by Alfredo Trejo III
Synopsis: Five Years, an autofiction piece, is a coming-of-age story that follows Fredo, a young Mexican/Salvadoran American living in East Los Angeles. We follow Fredo as he navigates coming out to his parents, finding love, learning he is HIV positive, and the whirlwind of growing up poor in the second largest city in the US.
Fredo is reflecting how his father’s lectures change when Fredo comes out as gay. Later we learn that a major source of stress for Fredo when he finds out he is HIV-positive is feeling like he has failed his father. The following is an excerpt.
Ever since I can remember, my dad has always lectured me and my siblings about sex. He felt it was his duty to caution us, “Always use a condom when you have sex. You don’t want kids before you’re ready. And you don’t want a million of them.” My dad had his first child with his first wife at the age of 18. It was the 1970s and the norm was to have kids young, but that’s not what he had planned for himself. He was supposed to enjoy his youth, buy a home, and then start his family. But his whole life trajectory changed with the unexpected event. He ended up having seven kids from three different wives. He was proud that all were scheduled, except the first and the last. And like the broken record he is, we all got constant lectures about condoms to prevent unanticipated children. Always use a condom when you have sex.
Once I reached middle school, he showed where he kept his stash of condoms. In case I ever needed them, I knew where to find them in the top left corner drawer. It’s not that he encouraged me to have sex, but he knew that I would eventually. He wanted all his sons and daughters prepared to make different decisions than him. So, we always heard, “You don’t want kids before you’re ready. And you don’t want a million of them.” But the track changed for me the moment I came out to him when I was 15.
I set the date to tell my dad I was gay months in advance. I told myself, “I’m going to tell him when the perfect opportunity shows up, or on this date. Whichever comes first.” I waited till the last day possible because I wasn’t brave enough to take any of the openings. As my dad would say, “You have to keep your word. Especially to yourself.” I walked into the room and tapped his leg.
“Dad, can I talk to you outside?”
He sensed the gravity of the situation. He put on his slippers and coat without hesitation. But once outside his trailer house, I lost the words. I had written down a small speech about how I didn’t want to disappoint him. That this would not change the life he had built for me in his head. Once the ultrasound showed I had a penis, and he gave me my name, he started laying down the foundation for my future. But he detected the seismic shift that night.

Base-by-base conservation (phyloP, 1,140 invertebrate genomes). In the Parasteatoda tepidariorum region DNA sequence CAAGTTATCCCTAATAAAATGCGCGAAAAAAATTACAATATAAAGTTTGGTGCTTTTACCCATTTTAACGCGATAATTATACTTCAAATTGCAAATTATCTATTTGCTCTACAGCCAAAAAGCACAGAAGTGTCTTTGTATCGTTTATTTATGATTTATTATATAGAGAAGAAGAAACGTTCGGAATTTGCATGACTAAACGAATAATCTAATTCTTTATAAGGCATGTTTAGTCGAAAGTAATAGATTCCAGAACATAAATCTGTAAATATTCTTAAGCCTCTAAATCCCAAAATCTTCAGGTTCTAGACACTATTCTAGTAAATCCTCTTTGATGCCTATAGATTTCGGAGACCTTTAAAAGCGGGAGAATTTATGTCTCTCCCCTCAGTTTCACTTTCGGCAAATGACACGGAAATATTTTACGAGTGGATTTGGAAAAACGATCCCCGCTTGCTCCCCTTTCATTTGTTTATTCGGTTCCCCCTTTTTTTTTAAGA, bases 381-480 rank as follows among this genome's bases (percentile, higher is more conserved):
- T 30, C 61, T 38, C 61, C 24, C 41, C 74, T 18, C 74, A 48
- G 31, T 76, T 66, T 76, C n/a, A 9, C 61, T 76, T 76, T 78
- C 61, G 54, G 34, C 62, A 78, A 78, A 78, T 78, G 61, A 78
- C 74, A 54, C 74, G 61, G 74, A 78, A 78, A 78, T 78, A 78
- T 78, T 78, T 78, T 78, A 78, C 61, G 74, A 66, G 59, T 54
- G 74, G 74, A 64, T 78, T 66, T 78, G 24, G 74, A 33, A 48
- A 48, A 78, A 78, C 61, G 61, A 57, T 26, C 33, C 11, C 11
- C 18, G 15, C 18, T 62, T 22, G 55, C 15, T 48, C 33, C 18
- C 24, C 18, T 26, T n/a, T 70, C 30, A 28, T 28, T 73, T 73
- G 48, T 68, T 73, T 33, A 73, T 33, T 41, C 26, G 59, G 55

“Mijo, what’s wrong?”
“Nothing. Dad, I’m gay.”
After a short interlude, the new track began.
“I love you mijo. That is never going to change. But I don’t want you to die because you had sex. You can’t trust gay men. They are…What’s that word again? Promiscuous. If I wanted to have sex with a woman right now, outside of this trailer, it would never happen. I need to take her out to dinner and say some romantic shit. But gay men, they can have sex anywhere. And they want to have sex everywhere. Please mijo, always wear a condom. I’ve told you this your whole life, you don’t want to die because you had sex.”
Alfredo Trejo III (he/him) is a queer scholar, artist, and activist born and raised in East and South East Los Angeles. He earned a BA from the University of California, Los Angeles (UCLA), an MS from Carnegie Mellon University, and is currently working on his PhD at UCLA. His research examines the politics of development in Latin America. Alfredo is a storyteller whose work centers Latine people and HIV/AIDS. Alfredo lives in Boyle Heights, where he makes his own kombucha and sourdough bread.
Write It Out!
When we think of AIDS-themed plays, we may harken back to the 1980s and 1990s: The Normal Heart, by Larry Kramer, Love! Valour! Compassion!, by Terrence McNally, or Angels in America, by Tony Kushner, to name a few. But if you are interested in moving beyond the canonical, which tends to center white, gay and cisgender men in their narratives, there are many plays to check out. This 2002 anthology would be a great start: Positive/Negative: Women of Color and HIV/AIDS: A Collection of Plays, edited by Imani Harrington and Chyrell D. Bellamy. Or The Baltimore Waltz by Paula Vogel. Or Before It Hits Home by Cheryl West. Or one in two by Donja R. Love. And pay close attention to the pieces coming out of Write It Out!, the workshop series for people living with HIV created and taught by Love, with program manager (and fellow playwright) Timothy DuWhite. We are so glad the following writers (and others) are sharing their talent and insights with the world:
The Glorious Struggle of The Charismatic Hero by Ebony Payne-English, Write It Out! 2020 cohort
Blood Spill, by Lee Raines, Write It Out! 2020 cohort
Five Years by Alfredo Trejo III, Write It Out! 2021 cohort